So, in the minds of English fans and pundits, a Six Nations meeting with the Azzurri — especially at Twickenham — is a golden opportunity for a festival of tries and new faces. An autumn of effective but unimaginative rugby, followed by a pitiful performance in defeat to Scotland, has only hardened that resolve to explore the vast depth and breadth of England’s talent pool, the 13 member clubs of the Premiership.
But those of us outside the bubble, who can only have access to a carefully-curated corner of the picture, are always more adventurous, ambitious selectors than the gilded few who get a say.
And so it has proved with England coach Eddie Jones. Normally he likes to use Italy to experiment a little; indeed he gave four debuts in England’s meeting with them in October. And the points have tended to flow — although often after a gritty opening to the game.
That title-sealing win last year saw England lead 10-5 at half-time, before winning 34-5. Thirty four points, by the way, is the fewest England have scored in any of their six meetings with Italy under Jones.
This time, Jones has opted for his tried and tested. He has savagely dumped Ollie Lawrence, after 10 touches across three starts, opting for established and experienced order in a backline boasting an average of 65 caps.
Up front, Jamie George is the only front-line casualty in a “change of order”, in Jones’s words, with Luke Cowan-Dickie.
More game-time for Lawrence and Max Malins in the backline, or Ben Earl and Jack Willis in the back row (the last three are at least on the bench), or even debuts for Harry Randall and Paolo Odogwu will have to wait.
Given the toughest part of England’s campaign is yet to come — away games in Cardiff and Dublin, and a visit to Twickenham from France — such chances are unlikely to come in this Championship. That would be a shame and a missed opportunity.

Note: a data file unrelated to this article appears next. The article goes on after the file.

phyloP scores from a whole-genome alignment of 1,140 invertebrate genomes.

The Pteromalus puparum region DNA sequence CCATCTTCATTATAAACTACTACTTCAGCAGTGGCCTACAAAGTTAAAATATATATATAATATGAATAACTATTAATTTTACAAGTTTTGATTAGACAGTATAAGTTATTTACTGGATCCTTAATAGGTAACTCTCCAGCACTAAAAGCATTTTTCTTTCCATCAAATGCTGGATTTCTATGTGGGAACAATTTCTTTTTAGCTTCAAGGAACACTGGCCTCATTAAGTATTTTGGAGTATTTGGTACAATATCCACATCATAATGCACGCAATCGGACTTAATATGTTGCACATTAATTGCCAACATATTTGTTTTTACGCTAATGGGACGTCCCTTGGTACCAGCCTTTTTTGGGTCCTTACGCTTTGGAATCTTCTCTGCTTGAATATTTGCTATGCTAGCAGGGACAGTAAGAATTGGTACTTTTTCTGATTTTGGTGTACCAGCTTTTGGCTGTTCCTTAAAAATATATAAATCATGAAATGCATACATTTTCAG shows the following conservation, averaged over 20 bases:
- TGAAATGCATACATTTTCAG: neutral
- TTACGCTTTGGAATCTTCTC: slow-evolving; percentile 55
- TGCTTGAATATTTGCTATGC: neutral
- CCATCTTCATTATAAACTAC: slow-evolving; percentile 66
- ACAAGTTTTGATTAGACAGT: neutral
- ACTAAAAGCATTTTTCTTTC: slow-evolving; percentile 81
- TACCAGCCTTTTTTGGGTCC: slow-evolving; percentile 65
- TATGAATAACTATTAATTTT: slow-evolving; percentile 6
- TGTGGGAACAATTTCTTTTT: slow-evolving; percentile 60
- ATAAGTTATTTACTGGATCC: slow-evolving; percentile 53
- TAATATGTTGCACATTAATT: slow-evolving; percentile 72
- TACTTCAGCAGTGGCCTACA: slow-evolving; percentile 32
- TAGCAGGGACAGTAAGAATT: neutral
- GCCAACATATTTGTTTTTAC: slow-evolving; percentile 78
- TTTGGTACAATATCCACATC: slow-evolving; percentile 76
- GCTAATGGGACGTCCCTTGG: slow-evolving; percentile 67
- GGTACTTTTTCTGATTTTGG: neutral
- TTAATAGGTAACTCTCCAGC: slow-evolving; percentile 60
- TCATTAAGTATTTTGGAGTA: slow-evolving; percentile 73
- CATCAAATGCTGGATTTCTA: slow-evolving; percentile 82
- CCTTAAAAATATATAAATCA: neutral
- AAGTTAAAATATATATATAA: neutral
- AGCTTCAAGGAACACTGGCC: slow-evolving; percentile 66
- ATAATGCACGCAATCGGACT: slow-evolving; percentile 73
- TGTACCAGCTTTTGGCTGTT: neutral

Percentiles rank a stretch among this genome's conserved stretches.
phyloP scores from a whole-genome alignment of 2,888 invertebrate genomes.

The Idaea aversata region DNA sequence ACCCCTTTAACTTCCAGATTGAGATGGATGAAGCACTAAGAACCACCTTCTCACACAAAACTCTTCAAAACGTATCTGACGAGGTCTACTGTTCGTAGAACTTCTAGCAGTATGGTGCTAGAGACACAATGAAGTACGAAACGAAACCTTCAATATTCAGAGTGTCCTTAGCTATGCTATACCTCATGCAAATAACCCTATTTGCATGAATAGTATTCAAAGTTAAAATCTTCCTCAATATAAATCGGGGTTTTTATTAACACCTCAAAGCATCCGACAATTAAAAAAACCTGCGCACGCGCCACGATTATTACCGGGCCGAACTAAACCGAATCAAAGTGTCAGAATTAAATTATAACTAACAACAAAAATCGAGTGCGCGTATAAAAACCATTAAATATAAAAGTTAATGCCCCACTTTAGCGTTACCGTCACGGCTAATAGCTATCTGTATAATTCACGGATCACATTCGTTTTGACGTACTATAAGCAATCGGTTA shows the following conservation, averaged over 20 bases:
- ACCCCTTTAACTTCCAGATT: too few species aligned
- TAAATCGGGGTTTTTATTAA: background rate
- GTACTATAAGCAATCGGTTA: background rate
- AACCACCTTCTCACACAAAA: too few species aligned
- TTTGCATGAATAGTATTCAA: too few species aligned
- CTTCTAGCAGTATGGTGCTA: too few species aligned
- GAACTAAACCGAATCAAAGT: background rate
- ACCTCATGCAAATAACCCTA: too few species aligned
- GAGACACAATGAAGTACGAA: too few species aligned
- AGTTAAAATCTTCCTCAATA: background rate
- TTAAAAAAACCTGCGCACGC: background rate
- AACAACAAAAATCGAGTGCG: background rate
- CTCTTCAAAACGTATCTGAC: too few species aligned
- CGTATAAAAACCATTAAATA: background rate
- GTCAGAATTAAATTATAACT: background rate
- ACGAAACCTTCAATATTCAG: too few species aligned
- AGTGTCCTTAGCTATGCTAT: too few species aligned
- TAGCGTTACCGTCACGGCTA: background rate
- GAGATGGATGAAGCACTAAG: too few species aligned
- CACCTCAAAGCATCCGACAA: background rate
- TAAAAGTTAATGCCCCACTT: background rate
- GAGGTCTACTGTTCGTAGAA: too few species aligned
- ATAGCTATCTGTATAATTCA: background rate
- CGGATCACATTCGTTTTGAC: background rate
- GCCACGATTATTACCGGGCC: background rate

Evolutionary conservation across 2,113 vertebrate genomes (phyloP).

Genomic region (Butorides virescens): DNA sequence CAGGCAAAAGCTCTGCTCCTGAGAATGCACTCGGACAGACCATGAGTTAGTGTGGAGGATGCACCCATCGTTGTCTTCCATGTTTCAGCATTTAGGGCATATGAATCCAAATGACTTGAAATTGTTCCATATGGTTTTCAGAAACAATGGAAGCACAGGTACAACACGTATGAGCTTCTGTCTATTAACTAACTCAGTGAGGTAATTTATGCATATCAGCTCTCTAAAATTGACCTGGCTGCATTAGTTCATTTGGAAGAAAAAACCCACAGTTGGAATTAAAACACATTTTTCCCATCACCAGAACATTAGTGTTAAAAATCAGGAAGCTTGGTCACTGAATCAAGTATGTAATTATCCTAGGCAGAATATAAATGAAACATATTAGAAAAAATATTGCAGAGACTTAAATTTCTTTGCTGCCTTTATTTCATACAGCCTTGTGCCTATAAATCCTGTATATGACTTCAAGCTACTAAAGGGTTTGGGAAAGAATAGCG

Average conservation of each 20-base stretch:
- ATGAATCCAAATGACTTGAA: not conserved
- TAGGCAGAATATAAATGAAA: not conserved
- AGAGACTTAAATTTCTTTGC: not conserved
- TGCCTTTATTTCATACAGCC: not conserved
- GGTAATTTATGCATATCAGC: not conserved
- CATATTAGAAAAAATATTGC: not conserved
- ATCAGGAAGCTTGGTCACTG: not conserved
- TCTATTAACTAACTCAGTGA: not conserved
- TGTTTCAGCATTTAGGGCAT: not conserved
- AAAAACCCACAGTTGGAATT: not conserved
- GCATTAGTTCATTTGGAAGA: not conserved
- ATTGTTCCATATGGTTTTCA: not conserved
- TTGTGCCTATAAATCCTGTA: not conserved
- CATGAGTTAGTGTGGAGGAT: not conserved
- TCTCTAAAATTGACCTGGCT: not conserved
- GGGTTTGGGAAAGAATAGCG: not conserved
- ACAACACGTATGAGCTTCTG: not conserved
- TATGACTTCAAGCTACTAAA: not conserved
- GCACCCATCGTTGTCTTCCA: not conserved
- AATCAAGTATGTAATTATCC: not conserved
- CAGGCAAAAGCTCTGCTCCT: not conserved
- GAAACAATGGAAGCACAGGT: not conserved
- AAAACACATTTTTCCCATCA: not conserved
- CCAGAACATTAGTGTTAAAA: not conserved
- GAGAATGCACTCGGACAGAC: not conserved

With his back to the wall, Jones has picked a big, bruising pack, including the return of Kyle Sinckler — accompanied by a six-two bench — to get England back “on the front foot”, the words he used repeatedly on Thursday, and rough Italy up.
Cowan-Dickie and Jonny Hill bring mauling skill from Exeter and Courtney Lawes is back on the flank to provide further heft. The return of two dynamic props will certainly help. Owen Farrell said England had not sulked, while Jones said the meetings this week have been short, describing their tactics as: “Get on the front foot. We want to be back to playing good front-foot rugby. Get on the front foot. That’s about it.”
England will win, but against Italy more than mere victory is expected. They need to win well, with a bonus point — not least to pad a points difference tally that could be crucial come the sharp end of this Championship.
Jones spent the autumn saying that professional sport’s bottom line is results. That is true, but agitated England fans want to see a bit more. A simple victory in this game does not necessarily prove that England are on the right track.
Jones has stuck with his tried and tested, allowing his premier players to battle their way into form. But by doing that, he has placed them on trial in this game, from the misfiring Elliot Daly to Billy Vunipola, who was slothenly last week, via Farrell and Ben Youngs.
England always expects — but that feeling is a little more acute this week.